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Can we change our DNA?

Many say we can't....but not everyone.

Scientists are finding that Octopuses & squids are evolving rapidly (https://www.sciencealert.com/octopus-and-squid-evolution-is-weirder-than-we-could-have-ever-imagined). Apparently, they are routinely changing their DNA to adapt to their environment. The article discusses it as if it is a rarity. I googled it to see what a quick search would find around humans changing their DNA. I found this - https://www.heartmath.org/articles-of-the-heart/personal-development/you-can-change-your-dna/ which holds that, indeed, we can change our DNA. The organization that found that - Heartmath (which started out of Princeton btw) - is a REALLY cool organization. If you're up on your epigenetic and quantum physics chatter, it'll be right up your alley.


Here's what's interesting - quantum physics? There are scientists who don't believe in it. I chatted up a pretty heavy-duty neurologist once and he held that quantum physics was pretty much crap. Is he right? Or just unaware? Bruce Lipton (and MANY others) wrote books that support it and discuss research along with that. It's an interesting debate - CAN we change our DNA or not? I've read the articles & books, and learned HOW to change DNA through energy work (quick note - to be fair, while I believe it's changed, and have SEEN the changes in people and their physical and energetic bodies, I have no DNA researched back-up for that...but yeow, wouldn't that be cool to do?!), so I'm a believer. But that's me.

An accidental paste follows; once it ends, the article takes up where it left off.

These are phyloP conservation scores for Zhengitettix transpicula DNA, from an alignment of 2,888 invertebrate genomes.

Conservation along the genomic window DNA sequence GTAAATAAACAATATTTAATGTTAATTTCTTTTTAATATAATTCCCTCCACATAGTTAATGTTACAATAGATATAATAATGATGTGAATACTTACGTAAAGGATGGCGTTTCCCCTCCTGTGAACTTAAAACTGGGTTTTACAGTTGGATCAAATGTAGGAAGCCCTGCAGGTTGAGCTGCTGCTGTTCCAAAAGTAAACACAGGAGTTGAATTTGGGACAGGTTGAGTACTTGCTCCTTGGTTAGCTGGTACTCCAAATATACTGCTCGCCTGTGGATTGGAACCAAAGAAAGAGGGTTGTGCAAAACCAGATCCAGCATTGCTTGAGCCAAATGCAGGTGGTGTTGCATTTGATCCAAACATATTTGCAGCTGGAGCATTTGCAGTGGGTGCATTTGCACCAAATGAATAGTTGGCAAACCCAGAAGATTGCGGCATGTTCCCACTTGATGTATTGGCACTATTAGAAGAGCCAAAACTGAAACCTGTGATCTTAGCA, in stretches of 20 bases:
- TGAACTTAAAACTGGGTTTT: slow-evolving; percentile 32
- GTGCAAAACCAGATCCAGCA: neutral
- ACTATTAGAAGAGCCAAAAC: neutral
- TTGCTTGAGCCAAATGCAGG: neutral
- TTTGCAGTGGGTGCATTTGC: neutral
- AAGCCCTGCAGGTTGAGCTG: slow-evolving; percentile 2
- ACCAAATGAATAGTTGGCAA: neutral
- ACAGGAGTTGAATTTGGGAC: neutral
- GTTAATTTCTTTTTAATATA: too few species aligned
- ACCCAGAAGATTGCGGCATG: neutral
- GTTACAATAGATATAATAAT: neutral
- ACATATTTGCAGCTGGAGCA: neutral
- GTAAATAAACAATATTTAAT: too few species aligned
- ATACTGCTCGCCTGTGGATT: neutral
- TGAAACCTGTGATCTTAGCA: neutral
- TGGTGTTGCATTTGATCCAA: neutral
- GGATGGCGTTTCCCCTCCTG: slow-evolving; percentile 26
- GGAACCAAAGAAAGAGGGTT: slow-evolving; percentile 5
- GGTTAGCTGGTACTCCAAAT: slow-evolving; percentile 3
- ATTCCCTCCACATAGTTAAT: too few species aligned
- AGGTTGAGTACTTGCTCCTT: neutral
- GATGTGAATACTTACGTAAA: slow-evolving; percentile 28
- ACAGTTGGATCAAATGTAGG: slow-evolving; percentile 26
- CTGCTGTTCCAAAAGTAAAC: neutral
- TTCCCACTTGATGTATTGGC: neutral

Here's the thing; does it really matter? It goes back to one of my core beliefs - that science does not know everything. Today they say that we all have DNA and we get it from our genetics, and we're destined to do/be what it holds. I give that a firm "meh". As I said in my first blog - we are a planet of 7.8 billion people, and getting a list of how we ALL operate is just not cost effective. So we really don't know. And to take a sample of even a huge 100,000 for scientific research (which I understand is quite rare - here's a discussion of sample size: https://www.sciencebuddies.org/science-fair-projects/references/sample-size-surveys) is rarely done, AND even that is a TINY percentage of the population. Plus it assumes that we're all basically alike. You can look at a diverse group of people in a room and know that's untrue.


So again, what ELSE don't we know? What ELSE are we believing, potentially to our detriment? Hmmm......

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